Tree of the month: Golden Weeping Willow
This month we take a look at the Golden Weeping Willow tree – in all of its ‘weeping’ and ‘whomping’ glory! With such a rich history of symbolic reverence across the globe, would you grow such a legendary figure in your garden?
I sat beneath a willow tree,
Where water falls and calls;
While fancies upon fancies solaced me,
Some true, and some were false.
– In the Willow Shade, Christina Rossetti
The Golden Weeping Willow is one of the most instantly recognisable trees around. The drama of its presence in any landscape has always ignited the imagination. Willow trees, also known as sallows or osiers, form the genus Salix, comprising around 400 species of deciduous trees and shrubs. They are found primarily growing in moist soils and like cold and temperate regions of the Northern Hemisphere. They feature an abundance of watery bark sap, which has a high salicylic acid content. With soft, and usually pliant, tough wood and slender branches, the trees grow large, fibrous, and often stoloniferous roots. The roots are remarkable for their toughness, size, and tenacity to live, and readily sprout from aerial parts of the plant.
Traditionally seen beside rivers, the popular Golden Weeping Willow (S. × sepulcralis var. chrysocoma) has golden yellow, new branches that ‘weep’ to the ground whilst the narrow, yellowish-green foliage forms a curtain of gold and green at eye level. Able to grow 15m tall and wide, with a wide-spreading dome forming its majestic shape, its young yellow-green, lanceolate leaves mature to a glossy green. Catkins containing both male and female flowers, or occasionally all male or all female in separate catkins, appear with the leaves in April. Even the golden young bark looks splendid when bare during the winter months.
In the willow shade
To sit beneath your own Golden Weeping Willow tree may take you a while if you’re thinking of planting one from a pot. Nevertheless, if you’re willing to wait, this tree is surely worth it! A pot-grown golden weeping willow can be planted at any time of the year. Start by removing weeds and grass within a metre of your desired planting spot. Dig a square hole as deep as your root mass and approximately 2 times as wide. To help the tree establish more effectively, sprinkle root grow in the hole.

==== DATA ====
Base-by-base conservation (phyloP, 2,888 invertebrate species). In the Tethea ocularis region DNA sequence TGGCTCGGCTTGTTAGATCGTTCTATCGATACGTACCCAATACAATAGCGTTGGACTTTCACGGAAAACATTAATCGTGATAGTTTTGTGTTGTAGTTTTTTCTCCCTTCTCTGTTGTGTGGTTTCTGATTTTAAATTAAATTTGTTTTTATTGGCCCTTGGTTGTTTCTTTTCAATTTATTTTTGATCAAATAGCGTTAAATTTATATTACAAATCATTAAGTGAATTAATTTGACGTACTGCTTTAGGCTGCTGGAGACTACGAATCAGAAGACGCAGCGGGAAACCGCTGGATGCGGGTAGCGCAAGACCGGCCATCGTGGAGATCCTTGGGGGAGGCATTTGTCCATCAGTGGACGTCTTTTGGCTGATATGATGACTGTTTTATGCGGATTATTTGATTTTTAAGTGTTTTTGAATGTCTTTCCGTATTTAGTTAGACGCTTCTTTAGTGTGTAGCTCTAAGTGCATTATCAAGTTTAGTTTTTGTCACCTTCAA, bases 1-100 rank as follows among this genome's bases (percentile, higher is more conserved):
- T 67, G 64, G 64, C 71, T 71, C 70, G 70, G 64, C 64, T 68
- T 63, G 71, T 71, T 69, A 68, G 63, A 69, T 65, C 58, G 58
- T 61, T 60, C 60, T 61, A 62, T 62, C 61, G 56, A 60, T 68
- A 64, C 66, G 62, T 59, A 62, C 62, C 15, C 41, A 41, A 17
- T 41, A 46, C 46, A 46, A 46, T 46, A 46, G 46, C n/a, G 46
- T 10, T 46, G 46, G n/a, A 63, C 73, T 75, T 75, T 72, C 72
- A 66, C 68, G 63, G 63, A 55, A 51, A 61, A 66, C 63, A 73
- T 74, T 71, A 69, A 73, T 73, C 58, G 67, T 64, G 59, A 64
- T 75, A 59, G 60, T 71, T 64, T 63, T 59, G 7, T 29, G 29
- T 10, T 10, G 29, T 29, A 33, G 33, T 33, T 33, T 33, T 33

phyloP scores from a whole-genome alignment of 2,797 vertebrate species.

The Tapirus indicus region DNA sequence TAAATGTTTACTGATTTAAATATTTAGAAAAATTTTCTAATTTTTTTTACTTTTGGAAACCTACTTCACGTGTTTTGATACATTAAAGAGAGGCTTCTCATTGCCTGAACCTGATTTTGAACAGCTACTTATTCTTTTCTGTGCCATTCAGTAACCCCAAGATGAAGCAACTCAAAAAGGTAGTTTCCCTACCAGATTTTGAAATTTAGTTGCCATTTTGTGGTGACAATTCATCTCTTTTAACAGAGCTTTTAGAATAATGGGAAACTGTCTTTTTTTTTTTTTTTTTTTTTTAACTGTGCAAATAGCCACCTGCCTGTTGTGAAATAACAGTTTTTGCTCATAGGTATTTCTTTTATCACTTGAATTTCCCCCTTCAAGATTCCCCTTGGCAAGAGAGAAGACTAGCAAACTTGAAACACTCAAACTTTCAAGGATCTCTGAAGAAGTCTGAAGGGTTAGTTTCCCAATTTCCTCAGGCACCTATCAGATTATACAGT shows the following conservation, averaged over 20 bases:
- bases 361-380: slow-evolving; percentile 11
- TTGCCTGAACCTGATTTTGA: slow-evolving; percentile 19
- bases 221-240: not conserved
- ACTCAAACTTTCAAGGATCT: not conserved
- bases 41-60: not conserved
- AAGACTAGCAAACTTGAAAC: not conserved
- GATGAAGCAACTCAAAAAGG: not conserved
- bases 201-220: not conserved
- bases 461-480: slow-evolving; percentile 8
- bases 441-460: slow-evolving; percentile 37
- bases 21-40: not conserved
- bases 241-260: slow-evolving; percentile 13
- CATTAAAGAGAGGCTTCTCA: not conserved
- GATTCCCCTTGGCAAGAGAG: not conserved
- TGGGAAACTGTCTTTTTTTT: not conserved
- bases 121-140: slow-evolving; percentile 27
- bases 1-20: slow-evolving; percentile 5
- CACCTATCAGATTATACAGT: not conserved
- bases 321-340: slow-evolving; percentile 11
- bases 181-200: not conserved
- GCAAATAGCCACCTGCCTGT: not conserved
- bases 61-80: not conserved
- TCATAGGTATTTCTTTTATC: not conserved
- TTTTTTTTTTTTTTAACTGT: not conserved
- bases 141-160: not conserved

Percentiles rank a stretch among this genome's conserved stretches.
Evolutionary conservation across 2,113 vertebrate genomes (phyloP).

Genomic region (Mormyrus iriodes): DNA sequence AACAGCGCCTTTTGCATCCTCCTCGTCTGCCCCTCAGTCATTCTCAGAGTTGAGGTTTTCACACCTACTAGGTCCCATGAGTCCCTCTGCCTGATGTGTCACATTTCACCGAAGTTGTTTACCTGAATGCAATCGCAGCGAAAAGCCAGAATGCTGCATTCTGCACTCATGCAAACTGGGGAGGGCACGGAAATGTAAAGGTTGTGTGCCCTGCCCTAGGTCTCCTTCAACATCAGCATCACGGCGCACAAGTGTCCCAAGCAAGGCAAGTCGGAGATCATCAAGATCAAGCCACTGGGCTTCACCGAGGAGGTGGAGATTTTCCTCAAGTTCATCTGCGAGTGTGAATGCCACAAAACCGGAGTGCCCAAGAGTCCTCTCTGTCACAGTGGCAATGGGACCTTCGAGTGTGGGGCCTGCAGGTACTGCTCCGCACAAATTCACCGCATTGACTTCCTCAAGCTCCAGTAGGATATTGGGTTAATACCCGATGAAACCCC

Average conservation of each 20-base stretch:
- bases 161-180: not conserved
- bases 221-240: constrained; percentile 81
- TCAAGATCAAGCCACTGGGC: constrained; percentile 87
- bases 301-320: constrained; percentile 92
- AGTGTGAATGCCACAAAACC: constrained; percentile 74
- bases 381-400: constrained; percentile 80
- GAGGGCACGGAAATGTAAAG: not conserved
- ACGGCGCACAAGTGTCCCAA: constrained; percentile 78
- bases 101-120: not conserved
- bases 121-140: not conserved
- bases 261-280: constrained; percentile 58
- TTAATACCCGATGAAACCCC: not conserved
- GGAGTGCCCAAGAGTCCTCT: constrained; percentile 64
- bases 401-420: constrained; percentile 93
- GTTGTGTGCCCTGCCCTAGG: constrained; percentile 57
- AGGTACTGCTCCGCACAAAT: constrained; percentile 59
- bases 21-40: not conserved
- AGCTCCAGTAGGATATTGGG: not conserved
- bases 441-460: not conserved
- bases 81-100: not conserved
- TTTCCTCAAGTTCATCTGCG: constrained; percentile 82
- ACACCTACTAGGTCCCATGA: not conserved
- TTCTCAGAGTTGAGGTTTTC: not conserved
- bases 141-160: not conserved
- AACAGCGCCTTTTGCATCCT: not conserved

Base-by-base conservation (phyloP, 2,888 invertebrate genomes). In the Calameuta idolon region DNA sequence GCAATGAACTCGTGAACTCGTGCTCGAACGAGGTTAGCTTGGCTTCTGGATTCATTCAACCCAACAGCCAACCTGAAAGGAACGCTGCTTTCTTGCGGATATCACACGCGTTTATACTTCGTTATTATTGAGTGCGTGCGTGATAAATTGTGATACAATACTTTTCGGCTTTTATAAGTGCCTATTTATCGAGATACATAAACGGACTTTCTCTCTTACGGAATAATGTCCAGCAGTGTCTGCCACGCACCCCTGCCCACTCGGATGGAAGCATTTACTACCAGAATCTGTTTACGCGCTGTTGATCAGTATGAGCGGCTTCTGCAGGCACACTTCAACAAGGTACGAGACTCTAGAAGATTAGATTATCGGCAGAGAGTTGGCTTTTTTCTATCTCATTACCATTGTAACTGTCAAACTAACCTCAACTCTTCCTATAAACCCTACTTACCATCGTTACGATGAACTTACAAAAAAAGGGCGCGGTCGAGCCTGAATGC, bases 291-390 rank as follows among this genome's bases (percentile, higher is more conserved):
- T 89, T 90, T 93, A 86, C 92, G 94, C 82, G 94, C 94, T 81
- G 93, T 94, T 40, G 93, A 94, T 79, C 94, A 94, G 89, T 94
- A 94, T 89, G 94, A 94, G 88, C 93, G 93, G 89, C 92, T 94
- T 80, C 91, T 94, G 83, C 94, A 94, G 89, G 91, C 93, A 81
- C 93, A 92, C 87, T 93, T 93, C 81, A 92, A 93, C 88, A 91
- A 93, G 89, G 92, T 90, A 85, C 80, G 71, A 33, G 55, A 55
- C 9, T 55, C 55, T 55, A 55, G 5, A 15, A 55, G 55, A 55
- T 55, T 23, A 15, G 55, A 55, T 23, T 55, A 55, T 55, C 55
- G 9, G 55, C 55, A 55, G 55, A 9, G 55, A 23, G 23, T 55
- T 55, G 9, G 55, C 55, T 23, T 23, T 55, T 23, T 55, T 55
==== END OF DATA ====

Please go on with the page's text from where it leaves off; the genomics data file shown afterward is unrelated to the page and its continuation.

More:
Remove the pot, gently loosen the roots and place in the planting hole. Mix 50% of the original soil with 50% compost, fill in the hole and firm around gently. Avoid banking the soil up around the collar of the tree. If you’re planting in spring or summer, water well for the first few months. Increase watering if there are extended periods of hot or dry weather. If planting in autumn, you may only need to water a little; irrigation kits make it easier.
Once planted, keep the area free of competing weeds and grass for the first couple of growing seasons. Rabbits like willow, so if your garden is prone to rabbits, we recommend using a rabbit guard.
Allow a young Golden Weeping Willow tree to grow unpruned for the first year. This will give it the time it needs to develop a natural shape. From then on you can prune damaged or diseased branches at any time of the year. To encourage a clear stem, prune the lower branches in winter.
History became legend, legend became myth
Throughout the ages, willow trees have played a central role in culture, religion, and medicine. Their many uses and benefits seemed to have been lost to folklore only to be rediscovered in the 19th century. The active extract of willow bark, called salicin, was isolated to its crystalline form in 1828 and, after years of experimentation, its Spiraea plant-derived cousin was used by Felix Hoffmann in 1897 to create a synthetically altered version – a drug we now know as Aspirin. Modern-day research has confirmed what herbalists and ‘witches’ discovered long ago: willow bark has potent antiseptic and antioxidant benefits to help relieve back and period pain, headaches, and fragile bones (i.e. osteoporosis).
Originating in China, the willow symbolises vitality and rebirth. On the day of the Tomb Sweeping, or Qingming Festival, some people carry willow branches. The legend states that on the festival the ruler of the underworld allows the spirits of the dead to return to earth. Since their presence may not always be welcome, willow branches keep them away. Other traditions, as in Japan, associate the tree with visiting ghosts who may appear where a willow grows.
In Western tradition, English folklore warns of the willow being capable of uprooting itself and stalking travellers, while the common Central European figure of speech – “hollow willow” – alludes to a person one can confide secrets in. It’s no wonder Harry Potter nearly died under the branches of the aptly named, Whomping Willow. J.K. Rowling’s magical tree was loyally guarding a secret tunnel, after all…